Further, the Hollywood Reporter astutely notes that "the outcome might depend on whether it can be shown that Kelly had intent to trade upon the goodwill or reputation of the famous band's moniker."

While that fact would not be dispositive, if it can be show that Kelly was deliberately attempting to benefit from the band's fame, that could present a problem for her continued use.

Wednesday, October 9, 2013

Pinterest Sues Travel Planning Startup PinTrips

Social media service Pinterest has filed a federal trademark infringement lawsuit in California against travel startup PinTrips.

Pinterest is a pinboard-style photo-sharing website that allows users to create and manage theme-based image collections such as events, interests, and hobbies.  

Users can browse other pinboards for images, "re-pin" images to their own pinboards, or "like" photos.  The popular site was founded by Ben Silbermann, Paul Sciarra, and Evan Sharp.  It is managed by Cold Brew Labs and funded by a small group of entrepreneurs and investors.

Founded in 2011, is a Santa Clara, California-based startup.  PinTrips claims that it turns the tedious task of planning and coordinating travel into a seamless experience by allowing a user to "bookmark" specific flights from all travel sites you already use, track and compare results on a main dashboard, and collaborate with others.

According to Pinterest, the startup was faced with a challenging business environment, so it deliberately adopted a name to cause confusion with its popular service.  Further, Pinterest alleges that PinTrips deliberately uses a "Pin" button that Pinterest alleges is a knockoff of its "Pin It" button.

The full Complaint is embedded below:

Tuesday, September 10, 2013

Despite Legal Threat, Rights to MUMBO Sauce Trademark Stay in Chicago

Argia B. Collins' Chicago Area Restaurant

"Mumbo sauce" is sometimes used as the colloquial name for a tangy sauce served in Washington, D.C. restaurants and local eateries. However, a legal challenge to the validity of the name as a unique trademark appears to have been resolved in favor of the Windy City as the owner's locale.

The Washington Post describes the D.C. sauce's flavor as somewhere between barbecue and sweet-and-sour sauce.  The sauce is also sometimes called "Mambo sauce."  It is a versatile condiment that can be used for anything from fried rice to ribs or wings.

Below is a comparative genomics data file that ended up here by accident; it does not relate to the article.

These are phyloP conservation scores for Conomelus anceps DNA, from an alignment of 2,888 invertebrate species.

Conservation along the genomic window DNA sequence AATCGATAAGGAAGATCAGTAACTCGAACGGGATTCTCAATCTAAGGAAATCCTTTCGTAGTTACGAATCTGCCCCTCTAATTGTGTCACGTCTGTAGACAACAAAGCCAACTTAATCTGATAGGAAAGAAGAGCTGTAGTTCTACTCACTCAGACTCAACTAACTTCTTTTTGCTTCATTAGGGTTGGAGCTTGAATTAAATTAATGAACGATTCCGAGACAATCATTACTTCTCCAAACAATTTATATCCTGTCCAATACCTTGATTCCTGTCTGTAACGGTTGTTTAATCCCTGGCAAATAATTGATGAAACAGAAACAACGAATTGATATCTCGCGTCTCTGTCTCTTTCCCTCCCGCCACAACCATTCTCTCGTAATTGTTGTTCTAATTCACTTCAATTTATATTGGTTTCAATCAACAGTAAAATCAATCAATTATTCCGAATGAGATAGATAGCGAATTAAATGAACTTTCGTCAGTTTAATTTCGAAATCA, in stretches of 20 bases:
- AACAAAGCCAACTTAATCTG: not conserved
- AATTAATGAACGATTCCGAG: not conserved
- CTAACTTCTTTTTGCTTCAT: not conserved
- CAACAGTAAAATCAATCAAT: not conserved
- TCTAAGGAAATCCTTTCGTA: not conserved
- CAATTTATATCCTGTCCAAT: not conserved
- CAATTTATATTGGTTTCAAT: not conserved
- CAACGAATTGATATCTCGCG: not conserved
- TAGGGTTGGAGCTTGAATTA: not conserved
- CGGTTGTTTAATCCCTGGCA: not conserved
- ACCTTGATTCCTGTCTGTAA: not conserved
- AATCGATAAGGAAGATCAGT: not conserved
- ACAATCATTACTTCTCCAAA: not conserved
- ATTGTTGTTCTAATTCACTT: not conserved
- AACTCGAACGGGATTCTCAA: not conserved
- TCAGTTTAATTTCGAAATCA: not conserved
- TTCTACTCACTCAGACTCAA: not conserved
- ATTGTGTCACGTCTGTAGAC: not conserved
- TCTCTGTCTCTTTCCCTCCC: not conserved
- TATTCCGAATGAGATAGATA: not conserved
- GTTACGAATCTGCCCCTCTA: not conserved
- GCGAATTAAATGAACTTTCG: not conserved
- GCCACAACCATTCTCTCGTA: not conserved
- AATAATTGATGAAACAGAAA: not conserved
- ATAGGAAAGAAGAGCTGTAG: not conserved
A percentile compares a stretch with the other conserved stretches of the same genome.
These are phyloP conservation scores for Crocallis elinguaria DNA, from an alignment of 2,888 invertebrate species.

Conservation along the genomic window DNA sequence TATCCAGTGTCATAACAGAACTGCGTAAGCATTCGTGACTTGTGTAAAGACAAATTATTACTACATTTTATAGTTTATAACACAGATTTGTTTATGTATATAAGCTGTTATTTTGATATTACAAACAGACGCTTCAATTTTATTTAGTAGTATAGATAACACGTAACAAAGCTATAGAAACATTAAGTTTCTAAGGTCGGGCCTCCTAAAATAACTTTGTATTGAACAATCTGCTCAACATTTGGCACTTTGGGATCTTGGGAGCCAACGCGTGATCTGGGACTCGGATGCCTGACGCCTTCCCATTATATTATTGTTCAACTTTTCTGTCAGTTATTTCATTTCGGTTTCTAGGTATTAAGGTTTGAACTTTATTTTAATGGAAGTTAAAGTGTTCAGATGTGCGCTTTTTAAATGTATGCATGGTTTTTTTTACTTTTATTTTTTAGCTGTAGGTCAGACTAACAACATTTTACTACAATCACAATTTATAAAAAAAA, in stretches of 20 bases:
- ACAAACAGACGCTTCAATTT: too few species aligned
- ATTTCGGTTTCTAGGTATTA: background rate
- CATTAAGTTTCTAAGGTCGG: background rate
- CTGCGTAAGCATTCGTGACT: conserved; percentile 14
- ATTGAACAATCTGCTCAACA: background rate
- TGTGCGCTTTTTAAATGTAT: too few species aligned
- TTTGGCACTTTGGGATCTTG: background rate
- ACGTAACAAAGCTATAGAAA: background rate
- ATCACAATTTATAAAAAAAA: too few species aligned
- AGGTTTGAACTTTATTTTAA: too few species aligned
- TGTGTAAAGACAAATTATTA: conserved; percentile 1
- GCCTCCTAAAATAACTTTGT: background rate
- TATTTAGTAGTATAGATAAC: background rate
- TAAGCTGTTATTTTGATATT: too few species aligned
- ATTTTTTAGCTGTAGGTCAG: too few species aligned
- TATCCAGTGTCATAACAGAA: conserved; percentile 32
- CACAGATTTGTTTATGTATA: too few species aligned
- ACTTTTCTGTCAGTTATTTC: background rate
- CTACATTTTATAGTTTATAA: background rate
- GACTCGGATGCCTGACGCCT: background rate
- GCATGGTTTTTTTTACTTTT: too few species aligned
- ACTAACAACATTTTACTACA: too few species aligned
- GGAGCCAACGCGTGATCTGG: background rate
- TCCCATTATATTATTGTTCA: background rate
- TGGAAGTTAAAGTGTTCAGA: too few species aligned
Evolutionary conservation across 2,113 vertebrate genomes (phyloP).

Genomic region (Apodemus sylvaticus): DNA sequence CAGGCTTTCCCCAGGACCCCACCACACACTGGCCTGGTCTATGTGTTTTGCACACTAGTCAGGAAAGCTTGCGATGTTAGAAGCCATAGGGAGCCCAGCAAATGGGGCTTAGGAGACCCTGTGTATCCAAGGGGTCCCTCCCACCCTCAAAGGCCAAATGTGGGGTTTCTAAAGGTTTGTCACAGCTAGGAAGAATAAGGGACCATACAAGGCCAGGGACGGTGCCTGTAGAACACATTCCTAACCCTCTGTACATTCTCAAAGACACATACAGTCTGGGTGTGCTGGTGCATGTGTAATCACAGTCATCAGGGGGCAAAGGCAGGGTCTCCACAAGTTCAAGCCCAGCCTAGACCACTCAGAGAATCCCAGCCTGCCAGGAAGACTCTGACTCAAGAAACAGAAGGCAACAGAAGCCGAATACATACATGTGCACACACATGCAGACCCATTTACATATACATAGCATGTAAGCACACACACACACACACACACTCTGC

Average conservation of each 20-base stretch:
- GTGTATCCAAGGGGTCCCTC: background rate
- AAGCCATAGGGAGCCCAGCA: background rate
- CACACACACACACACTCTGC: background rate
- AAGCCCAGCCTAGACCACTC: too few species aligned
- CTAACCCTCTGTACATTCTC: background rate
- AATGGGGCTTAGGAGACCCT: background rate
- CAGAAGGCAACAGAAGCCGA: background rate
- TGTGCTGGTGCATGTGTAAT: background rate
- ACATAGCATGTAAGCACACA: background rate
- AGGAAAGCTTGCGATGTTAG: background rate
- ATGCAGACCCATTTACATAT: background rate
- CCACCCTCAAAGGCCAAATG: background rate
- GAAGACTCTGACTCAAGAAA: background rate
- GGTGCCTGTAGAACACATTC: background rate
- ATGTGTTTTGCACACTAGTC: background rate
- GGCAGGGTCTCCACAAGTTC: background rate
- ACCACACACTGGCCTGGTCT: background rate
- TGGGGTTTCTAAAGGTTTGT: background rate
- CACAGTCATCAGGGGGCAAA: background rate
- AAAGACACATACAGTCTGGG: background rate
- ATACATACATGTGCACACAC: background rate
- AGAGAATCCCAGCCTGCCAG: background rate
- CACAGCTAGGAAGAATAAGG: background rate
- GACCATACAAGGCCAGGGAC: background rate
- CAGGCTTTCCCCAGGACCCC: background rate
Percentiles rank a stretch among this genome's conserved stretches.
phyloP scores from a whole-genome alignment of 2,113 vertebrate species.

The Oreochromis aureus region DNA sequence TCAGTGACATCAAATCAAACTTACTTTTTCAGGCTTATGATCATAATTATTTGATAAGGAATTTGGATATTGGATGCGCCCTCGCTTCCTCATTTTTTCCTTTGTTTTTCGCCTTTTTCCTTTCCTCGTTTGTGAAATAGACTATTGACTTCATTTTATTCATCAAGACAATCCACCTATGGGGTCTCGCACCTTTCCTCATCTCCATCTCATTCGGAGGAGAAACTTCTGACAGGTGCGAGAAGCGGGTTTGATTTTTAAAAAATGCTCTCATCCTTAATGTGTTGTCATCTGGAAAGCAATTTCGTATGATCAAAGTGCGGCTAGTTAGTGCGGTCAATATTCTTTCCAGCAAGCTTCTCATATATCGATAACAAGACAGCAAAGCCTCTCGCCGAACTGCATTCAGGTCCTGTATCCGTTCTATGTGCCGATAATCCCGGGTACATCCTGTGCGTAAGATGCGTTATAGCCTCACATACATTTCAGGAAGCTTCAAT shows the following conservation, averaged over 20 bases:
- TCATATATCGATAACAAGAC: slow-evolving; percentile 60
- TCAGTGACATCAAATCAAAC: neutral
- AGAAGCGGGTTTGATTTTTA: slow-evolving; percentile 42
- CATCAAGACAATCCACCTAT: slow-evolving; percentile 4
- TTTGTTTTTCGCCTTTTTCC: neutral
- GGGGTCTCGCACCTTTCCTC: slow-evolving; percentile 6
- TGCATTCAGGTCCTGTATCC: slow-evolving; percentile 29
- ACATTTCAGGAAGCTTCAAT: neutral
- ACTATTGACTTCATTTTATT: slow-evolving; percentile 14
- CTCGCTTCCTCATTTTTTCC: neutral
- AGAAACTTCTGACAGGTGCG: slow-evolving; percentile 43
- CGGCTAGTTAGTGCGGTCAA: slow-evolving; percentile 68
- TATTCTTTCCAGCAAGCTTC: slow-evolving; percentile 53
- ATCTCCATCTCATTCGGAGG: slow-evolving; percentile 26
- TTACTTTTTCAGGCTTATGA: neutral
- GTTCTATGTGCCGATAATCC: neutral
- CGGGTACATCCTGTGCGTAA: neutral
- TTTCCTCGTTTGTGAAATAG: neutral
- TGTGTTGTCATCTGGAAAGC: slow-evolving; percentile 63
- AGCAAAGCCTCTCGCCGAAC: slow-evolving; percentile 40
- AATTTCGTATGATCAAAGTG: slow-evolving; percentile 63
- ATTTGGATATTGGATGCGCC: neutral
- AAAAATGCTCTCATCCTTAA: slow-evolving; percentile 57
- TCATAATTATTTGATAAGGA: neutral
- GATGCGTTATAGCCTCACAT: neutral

The Chicago Tribune reported in 2007 that Argia B. Collins, who died in 2005, and who had been one of Chicago's premier African American restauranteurs, first coined the term in the 1950's.  Collins' heirs ultimately transferred the rights to the name to Select Brands, LLC.

According to the Select Brands' website:  "A perfectionist when it came to his restaurants, Argia B. was not satisfied with the bland, watered-downed sauces served in other establishments or the tart, over-powering national brands sold by restaurant supply houses....Drawing on his southern roots, he wanted to create a sauce with the savory flavors reminiscent of the homemade Sunday dinners that he had enjoyed on his family's farm."

An image displayed on the Select Brands' website documents Collins' use of "Mumbo Bar-B-Q Sauce" in 3 flavors.

Capital City's Mumbo Sauce
In the 1990's, Select Brands LLC filed for a federal trademark on "MUMBO" for barbecue sauce in International Class 36, and it was granted.

Subsequently, a petition to cancel this trademark on the basis that it had become the "generic" name for a type of sauce was filed by Capital City, LLC, the makers of Capital City Mumbo Sauce, a D.C.-based company.

The petition cited printed materials taken from several different websites that showed a variety of sauces described as unauthorized "Mumbo sauces."

The Trademark Trial and Appeal Board was not persuaded, however, finding that while this evidence showed "some generic use of the term 'Mumbo' in connection with sauces," that evidence consisted of printouts from only a few websites, and was not an overwhelming evidence of widespread generic usage.

Further, the Board seemed persuaded that Collins' heirs had undertaken serious efforts to police what they deemed as improper use of the trademark, and did not find the level of widespread and unrestricted usage necessary to deem a registered mark totally unworthy of protection.  The Board refused to cancel Select Brands' trademark.

The federally registered Mumbo trademark will therefore remain owned by Select Brands LLC.

However, in the event that Select sues Capital or the other unauthorized Mumbo sauce users for trademark infringement, the jury and judge would get the final say in the matter, as genericness as well as lack of likely confusion can be used as complete defenses in an infringement case in court.